Gräfenstein is the only castle in Germany with a heptagonal keep or bergfried. This may still be climbed today up a narrow spiral staircase. The shape of the tower is based on a combination of an octagon and a triangle. Whilst on a pentagonal tower, a triangular point is added to the rectangular main body on the side facing the enemy, in the case of Gräfenstein two shoulders of the octagon have been extended into a point. Another feature is the fact that the bergfried at Gräfenstein is not oriented in the direction of an attack, because the castle stands on a conical hill with steep drops on all sides. This underscores the symbolism of military architecture, which was at on an equal footing with funcionality in the High Middle Ages. The ground-level entrance was not added until more recent times.



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K52, Merzalben, Germany
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Founded: 1237
Category: Castles and fortifications in Germany
Historical period: Hohenstaufen Dynasty (Germany)


4.7/5 (based on Google user reviews)

User Reviews

Jaren Rogers (10 months ago)
Excellent castle ruin. Had a really enjoyable experience hiking up to the castle and exploring it.
Timothy Kirby (10 months ago)
Nice little hike to the castle where you have great views and a spot to eat lunch.
Ludovic Bernard (13 months ago)
I really liked it here. Besides one hour Forest walk and a extra 15mn tour around the castle you have much to visit at the castle estate for a fair price. Extras are the churches and very funny bells tower you can ring yourself with the kids !
Just Me (2 years ago)
Used to hike to this ruin quite often while stationed in Muenchweiler in the late 70's. One of my favorites!!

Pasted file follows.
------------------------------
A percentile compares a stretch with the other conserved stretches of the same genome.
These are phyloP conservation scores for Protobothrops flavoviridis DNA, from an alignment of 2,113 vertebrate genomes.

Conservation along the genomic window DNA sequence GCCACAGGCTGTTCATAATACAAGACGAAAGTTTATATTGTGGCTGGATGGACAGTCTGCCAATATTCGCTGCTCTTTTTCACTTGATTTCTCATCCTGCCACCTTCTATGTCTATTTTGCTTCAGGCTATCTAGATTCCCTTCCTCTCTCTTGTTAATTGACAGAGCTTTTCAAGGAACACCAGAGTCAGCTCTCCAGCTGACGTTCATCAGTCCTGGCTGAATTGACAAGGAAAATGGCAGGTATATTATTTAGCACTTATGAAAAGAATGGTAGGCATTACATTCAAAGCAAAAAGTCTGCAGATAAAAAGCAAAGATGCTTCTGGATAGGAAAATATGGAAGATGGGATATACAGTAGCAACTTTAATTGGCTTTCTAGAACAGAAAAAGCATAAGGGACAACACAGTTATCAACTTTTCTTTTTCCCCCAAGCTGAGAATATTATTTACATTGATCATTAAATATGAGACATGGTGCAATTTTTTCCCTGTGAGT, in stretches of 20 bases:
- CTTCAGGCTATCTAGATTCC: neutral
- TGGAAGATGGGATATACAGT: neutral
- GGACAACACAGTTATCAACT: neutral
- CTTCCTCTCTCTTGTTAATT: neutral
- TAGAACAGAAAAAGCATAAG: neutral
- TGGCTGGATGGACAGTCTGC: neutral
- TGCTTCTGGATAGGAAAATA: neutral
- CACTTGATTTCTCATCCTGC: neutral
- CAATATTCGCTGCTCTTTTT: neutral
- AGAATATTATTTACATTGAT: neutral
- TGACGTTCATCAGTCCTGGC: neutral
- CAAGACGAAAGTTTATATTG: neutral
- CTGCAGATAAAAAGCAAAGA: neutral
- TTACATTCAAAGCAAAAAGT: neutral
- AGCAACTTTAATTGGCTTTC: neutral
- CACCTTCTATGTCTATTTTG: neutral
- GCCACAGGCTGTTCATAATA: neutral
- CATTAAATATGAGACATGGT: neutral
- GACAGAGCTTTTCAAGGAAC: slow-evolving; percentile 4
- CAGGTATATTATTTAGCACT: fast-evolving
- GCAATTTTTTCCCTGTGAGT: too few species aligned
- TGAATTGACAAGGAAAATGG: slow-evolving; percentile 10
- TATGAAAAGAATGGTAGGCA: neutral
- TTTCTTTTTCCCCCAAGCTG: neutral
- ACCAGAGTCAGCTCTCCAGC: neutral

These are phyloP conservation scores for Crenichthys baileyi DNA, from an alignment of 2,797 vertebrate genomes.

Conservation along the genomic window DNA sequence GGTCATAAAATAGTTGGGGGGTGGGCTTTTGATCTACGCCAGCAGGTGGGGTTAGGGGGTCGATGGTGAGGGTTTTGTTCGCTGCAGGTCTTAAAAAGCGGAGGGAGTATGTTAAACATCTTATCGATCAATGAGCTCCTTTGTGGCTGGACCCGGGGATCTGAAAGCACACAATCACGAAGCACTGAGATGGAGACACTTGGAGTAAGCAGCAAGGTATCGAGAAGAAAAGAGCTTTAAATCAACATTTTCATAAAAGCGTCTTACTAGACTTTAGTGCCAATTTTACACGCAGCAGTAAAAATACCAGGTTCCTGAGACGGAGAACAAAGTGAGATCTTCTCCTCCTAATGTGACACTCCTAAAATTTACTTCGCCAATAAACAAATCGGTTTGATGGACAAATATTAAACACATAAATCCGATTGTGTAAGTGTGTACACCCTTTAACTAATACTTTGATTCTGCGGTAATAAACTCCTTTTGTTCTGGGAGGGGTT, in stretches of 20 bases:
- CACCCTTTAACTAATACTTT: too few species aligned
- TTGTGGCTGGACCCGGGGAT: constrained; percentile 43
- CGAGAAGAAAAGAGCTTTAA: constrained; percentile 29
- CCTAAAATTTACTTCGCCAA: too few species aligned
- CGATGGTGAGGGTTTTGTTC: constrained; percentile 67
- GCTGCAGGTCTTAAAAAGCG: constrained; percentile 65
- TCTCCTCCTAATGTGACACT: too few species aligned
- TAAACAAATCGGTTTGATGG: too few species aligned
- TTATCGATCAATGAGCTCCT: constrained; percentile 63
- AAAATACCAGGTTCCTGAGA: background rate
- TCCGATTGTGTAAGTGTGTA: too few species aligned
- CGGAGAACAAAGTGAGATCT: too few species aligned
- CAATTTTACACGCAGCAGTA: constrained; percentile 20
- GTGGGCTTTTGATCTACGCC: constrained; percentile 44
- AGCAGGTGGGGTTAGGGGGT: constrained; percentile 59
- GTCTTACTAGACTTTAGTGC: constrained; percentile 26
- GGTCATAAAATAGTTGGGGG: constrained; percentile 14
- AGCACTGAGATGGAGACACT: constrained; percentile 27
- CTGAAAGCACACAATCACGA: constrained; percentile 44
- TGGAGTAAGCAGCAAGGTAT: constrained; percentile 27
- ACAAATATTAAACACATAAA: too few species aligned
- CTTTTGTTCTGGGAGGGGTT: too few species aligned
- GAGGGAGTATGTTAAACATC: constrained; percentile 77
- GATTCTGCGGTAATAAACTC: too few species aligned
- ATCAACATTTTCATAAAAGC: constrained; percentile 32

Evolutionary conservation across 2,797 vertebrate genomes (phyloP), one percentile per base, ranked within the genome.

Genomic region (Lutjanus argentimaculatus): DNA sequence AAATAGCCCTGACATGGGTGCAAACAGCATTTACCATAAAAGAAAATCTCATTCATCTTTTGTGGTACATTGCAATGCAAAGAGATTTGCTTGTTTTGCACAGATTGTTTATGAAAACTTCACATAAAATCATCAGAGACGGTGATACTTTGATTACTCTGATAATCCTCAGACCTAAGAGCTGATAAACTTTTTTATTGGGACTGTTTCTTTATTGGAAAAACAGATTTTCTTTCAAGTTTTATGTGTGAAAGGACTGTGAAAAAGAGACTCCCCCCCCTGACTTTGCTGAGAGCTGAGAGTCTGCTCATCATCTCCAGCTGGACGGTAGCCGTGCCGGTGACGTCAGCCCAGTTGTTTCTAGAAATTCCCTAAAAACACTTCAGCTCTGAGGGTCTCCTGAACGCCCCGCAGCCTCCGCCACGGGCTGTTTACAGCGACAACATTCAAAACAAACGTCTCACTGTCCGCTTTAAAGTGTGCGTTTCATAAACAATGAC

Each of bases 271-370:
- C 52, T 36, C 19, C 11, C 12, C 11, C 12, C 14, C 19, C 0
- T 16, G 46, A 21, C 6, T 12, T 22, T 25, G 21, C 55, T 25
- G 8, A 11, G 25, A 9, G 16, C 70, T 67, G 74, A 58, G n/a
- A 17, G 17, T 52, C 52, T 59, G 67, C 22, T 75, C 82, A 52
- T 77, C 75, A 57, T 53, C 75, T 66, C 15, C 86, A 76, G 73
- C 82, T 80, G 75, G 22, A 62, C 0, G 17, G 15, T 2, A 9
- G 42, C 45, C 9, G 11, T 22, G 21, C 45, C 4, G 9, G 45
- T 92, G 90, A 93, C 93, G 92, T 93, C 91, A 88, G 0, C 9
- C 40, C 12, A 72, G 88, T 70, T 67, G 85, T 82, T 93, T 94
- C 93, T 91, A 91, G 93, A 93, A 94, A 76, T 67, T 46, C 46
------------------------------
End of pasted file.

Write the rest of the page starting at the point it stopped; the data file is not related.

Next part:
Danielle Cummings (2 years ago)
This is probably one of my favorite ruins so far, and we’ve seen about 30. First of all, it’s free, unmonitored (so 24/7 access), has a large and relatively close dedicated parking lot, and has 30-60 minutes worth of exploring. E came here today as a party of 2 Adults and 3 kids (ages 5,3,.5; I wore the baby and the other two walked). The lot has tons of space, a lot of which was shaded, and two picnic tables. There is a sign over the path to the castle that you can’t miss. The trail is zig zag but fast (took the 3yo 10ish minutes to walk), but definitely not stroller friendly due to rocks, roots, and steps). There may be a stroller friendly path that we saw leaving the castle but I don’t know where it ends up. The castle itself has awesome history being from the 1200s and is just impressive to look at. It has amazing views from several locations, but particularly from the tower. The tower is actually tucked away in a place that makes it easy to miss, so keep your eye out for a dark stairwell going up and use your flashlight because the first two flights are very dark. There aren’t any picnic tables within the castle but there are plenty of rocks that served the purpose at the base of the castle. We saw many dogs and bicyclists on this warm July Monday afternoon. There was a small amount of litter but nothing crazy. There is a map on a sign and online explaining what each of the rooms was, which I recommend using. I might actually come back to this one!